As a translator, I am constantly surprised by the number of projects that are translated into U.S. Spanish. I know there are many variants or “flavors” of the Spanish language (Spain, Latin America…) but I find it peculiar that a historically English-speaking country such as the U.S. could have its own Spanish variant. In an earlier article, Bryant had mentioned a couple of reasons for this phenomenon including the high level of Hispanic immigration in the U.S.
It is estimated that the Hispanic population in the United States is of 60 million, which is to say 17% of the country’s entire population. Thus, it’s not surprising that Spanish has become the most spoken language after English. Institutional websites such as the ones for The White House and the FBI have made Spanish translations available. Furthermore, there are currently over 35 different Hispanic newspapers issued in the U.S. and numerous television channels that at times have even more viewers than their English competitors.
I began to read a bit about this variant and compiled some interesting characteristics about it. What makes it different is that some of the phrases used are obtained by mixing both English and Spanish. So for example (in spoken language) “I’ll call you back” can be even be translated as “Te llamo para atrás” instead of the more appropriate “Te devuelvo el llamado”. This might seem strange or humorous to a Spanish speaker but, believe it or not, a large amount of people are using this variant on a daily basis!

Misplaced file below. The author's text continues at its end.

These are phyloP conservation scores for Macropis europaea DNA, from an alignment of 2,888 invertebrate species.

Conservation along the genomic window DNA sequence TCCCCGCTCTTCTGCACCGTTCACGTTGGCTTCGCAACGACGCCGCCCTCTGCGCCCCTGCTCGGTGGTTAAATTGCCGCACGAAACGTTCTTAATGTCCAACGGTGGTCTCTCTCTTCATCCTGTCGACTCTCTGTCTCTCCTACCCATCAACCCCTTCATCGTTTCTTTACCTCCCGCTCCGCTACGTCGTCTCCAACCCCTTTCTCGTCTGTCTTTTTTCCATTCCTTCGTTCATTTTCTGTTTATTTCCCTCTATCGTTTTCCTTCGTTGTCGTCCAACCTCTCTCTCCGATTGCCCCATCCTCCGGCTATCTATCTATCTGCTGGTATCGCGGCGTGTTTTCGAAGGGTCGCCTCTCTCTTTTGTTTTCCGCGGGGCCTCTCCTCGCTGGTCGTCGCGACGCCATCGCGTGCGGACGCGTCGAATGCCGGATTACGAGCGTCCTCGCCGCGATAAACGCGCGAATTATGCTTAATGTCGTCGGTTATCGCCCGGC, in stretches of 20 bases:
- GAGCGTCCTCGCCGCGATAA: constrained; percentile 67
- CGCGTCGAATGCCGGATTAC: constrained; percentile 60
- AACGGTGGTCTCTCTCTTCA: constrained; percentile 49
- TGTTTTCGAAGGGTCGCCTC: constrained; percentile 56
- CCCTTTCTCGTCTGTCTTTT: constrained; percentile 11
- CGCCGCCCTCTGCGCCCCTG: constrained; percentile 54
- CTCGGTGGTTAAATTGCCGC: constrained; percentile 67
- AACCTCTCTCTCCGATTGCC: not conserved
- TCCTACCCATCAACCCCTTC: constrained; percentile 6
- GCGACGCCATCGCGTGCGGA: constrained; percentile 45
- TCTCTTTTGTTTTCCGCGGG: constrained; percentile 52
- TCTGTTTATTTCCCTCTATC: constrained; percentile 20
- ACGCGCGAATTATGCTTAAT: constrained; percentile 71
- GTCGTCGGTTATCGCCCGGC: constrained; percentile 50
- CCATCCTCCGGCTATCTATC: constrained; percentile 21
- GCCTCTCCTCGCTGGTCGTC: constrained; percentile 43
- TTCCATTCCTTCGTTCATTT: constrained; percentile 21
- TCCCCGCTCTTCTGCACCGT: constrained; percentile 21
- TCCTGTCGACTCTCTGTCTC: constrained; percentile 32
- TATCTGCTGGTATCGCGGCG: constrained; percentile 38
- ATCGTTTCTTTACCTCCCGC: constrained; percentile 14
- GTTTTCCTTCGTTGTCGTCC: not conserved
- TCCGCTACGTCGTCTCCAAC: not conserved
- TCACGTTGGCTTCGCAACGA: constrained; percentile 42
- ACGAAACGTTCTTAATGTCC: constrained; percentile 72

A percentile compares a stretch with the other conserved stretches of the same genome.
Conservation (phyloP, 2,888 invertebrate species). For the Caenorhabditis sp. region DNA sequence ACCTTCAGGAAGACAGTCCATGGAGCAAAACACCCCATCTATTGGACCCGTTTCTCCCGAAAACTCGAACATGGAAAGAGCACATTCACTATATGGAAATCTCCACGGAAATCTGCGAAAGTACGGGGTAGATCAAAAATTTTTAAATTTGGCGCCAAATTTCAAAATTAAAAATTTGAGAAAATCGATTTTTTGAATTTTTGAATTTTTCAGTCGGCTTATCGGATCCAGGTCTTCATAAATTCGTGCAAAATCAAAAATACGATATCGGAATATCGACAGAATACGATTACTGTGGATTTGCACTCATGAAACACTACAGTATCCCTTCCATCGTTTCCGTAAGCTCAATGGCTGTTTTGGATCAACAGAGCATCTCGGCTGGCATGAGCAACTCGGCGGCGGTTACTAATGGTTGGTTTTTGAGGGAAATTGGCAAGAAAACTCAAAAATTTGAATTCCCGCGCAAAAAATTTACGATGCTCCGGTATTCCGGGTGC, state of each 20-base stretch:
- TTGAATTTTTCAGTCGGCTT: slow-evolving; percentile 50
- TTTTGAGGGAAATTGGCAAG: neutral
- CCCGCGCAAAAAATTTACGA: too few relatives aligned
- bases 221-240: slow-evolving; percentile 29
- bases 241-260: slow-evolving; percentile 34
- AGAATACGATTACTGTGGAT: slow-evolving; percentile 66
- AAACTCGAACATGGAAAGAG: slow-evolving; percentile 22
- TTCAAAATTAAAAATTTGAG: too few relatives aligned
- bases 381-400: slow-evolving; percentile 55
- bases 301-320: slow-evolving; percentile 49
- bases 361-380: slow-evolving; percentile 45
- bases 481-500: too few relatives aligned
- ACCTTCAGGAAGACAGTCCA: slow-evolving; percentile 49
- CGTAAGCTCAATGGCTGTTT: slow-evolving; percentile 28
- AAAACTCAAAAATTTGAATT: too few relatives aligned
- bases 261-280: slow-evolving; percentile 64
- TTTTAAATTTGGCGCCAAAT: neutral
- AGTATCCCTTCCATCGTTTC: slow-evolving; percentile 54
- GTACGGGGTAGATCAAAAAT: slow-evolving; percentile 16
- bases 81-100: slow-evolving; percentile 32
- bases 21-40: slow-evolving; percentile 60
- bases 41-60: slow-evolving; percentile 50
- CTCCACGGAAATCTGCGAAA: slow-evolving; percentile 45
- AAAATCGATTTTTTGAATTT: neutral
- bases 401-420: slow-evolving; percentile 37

Phonetically speaking, the “z” and “c” before the vowels “e” and “i” are pronounced /s/. This differs for example from the pronunciation of European speakers who instead pronounce “th” aka [θ]. Some U.S. Spanish speakers even drop the “s” in some words: “etá ahí” where in writing it’s read “está ahí”. Another feature of U.S. Spanish is that the pronounciation of the double consonant “ll” and the “y” does not differ. So for example “amarillo” and “yo” are both pronounced [ʝ] whereas in Rioplatense Spanish (spoken in most parts of Argentina and Uruguay) it’s pronounced /ʒ/.
For more information about the Spanish language spoken in the U.S., you can visit the Academia Norteamericana de la Lengua Española Academia [North American Academy of the Spanish Language]. If you wish to know more about Spanish U.S. or any other flavor, I invite you to click on this link.